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Current Pharmaceutical Design

Editor-in-Chief

ISSN (Print): 1381-6128
ISSN (Online): 1873-4286

The Sense of Taste in the Upper Gastrointestinal Tract

Author(s): Akihiko Kitamura, Tomokazu Tsurugizawa, Akira Uematsu and Hisayuki Uneyama

Volume 20, Issue 16, 2014

Page: [2713 - 2724] Pages: 12

DOI: 10.2174/13816128113199990569

Price: $65

Abstract

Digestion and the absorption of food and nutrients have been considered the only functions of the gastrointestinal (GI) tract. However, recent studies suggest that taste cells in the oral cavity and taste-like cells in the GI tract share many common characteristics (taste receptors and transduction signaling). Over the last two decades, it has been revealed that the GI tract is a chemosensory organ that transfers nutrient information via GI hormone secretion (glucagon-like peptide-1, Peptide YY, oxyntomodulin, glucose-dependent insulinotropic polypeptide and others) and the activation of abdominal vagus afferents. In addition, the information relayed via the abdominal vagus nerve plays an important role in autonomic reflexes. This information, both humoral and neural, contributes to the maintenance of homeostasis (digestion, absorption, metabolism and food intake) in the body. In this review, we provide a brief overview of the following: GI chemosensory molecules, their distribution, the effect of nutrients on GI hormone secretion and the activation of vagus afferent nerves. We also focus on the possibility of clinical applications that control abdominal vagus activity.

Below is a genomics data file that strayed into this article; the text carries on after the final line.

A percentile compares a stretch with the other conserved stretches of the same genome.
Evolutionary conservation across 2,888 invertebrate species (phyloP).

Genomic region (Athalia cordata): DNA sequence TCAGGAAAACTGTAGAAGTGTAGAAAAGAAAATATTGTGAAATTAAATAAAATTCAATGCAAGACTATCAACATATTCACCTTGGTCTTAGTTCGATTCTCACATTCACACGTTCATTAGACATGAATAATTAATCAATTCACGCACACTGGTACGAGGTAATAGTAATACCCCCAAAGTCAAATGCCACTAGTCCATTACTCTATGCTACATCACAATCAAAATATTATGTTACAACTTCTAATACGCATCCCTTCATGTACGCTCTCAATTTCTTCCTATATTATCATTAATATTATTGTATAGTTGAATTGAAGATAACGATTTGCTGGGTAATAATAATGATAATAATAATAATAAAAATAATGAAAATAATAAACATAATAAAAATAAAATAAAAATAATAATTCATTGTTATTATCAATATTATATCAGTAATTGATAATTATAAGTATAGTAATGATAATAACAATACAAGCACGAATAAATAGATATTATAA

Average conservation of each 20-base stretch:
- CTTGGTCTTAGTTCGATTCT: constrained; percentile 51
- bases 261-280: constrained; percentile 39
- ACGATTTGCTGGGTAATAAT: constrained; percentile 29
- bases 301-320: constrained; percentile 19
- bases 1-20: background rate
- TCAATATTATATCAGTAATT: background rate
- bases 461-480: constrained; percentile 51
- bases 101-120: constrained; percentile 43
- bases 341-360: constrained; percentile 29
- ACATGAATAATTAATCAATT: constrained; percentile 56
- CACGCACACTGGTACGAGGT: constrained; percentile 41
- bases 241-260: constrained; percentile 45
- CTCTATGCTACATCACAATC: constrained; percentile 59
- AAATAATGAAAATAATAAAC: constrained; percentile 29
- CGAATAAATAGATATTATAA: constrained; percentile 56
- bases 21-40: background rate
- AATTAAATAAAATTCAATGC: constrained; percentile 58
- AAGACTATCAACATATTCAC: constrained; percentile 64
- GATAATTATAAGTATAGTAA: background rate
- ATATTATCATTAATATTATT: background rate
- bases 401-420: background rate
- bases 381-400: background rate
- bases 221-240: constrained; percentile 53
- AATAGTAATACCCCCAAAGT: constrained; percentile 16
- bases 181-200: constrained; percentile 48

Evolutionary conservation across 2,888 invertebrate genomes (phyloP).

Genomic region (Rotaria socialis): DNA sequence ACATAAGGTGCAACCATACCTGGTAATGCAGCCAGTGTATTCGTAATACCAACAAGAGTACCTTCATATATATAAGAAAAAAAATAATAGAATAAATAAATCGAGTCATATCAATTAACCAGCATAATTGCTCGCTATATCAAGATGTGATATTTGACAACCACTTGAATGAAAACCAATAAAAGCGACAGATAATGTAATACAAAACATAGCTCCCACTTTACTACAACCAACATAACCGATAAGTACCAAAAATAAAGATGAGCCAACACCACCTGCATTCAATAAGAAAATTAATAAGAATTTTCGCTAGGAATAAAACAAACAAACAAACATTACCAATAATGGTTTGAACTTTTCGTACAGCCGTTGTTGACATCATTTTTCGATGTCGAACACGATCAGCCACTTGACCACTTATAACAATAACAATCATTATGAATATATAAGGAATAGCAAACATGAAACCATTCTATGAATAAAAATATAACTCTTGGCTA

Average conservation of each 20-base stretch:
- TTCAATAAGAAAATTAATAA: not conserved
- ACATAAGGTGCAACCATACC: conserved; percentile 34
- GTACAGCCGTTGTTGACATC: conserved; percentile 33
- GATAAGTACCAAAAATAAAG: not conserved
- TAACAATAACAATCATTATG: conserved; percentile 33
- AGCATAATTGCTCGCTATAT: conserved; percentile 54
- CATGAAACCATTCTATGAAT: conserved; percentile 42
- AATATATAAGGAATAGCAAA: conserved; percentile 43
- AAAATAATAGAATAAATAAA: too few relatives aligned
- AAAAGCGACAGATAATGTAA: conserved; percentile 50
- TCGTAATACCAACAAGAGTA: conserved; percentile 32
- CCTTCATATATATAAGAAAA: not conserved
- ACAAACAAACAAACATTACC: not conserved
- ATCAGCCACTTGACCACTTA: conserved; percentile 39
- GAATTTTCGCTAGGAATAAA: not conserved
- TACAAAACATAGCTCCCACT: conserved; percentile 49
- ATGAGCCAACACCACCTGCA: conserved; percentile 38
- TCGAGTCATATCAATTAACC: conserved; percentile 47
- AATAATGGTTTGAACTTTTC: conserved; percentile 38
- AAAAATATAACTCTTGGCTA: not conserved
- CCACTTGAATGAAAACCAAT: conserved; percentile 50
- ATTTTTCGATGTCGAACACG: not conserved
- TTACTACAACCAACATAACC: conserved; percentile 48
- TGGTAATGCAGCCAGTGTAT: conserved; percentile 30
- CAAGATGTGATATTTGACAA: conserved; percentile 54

Keywords: Taste receptor, gastrointestinal tract, glutamate, hormone, vagus nerve, and autonomic reflex.


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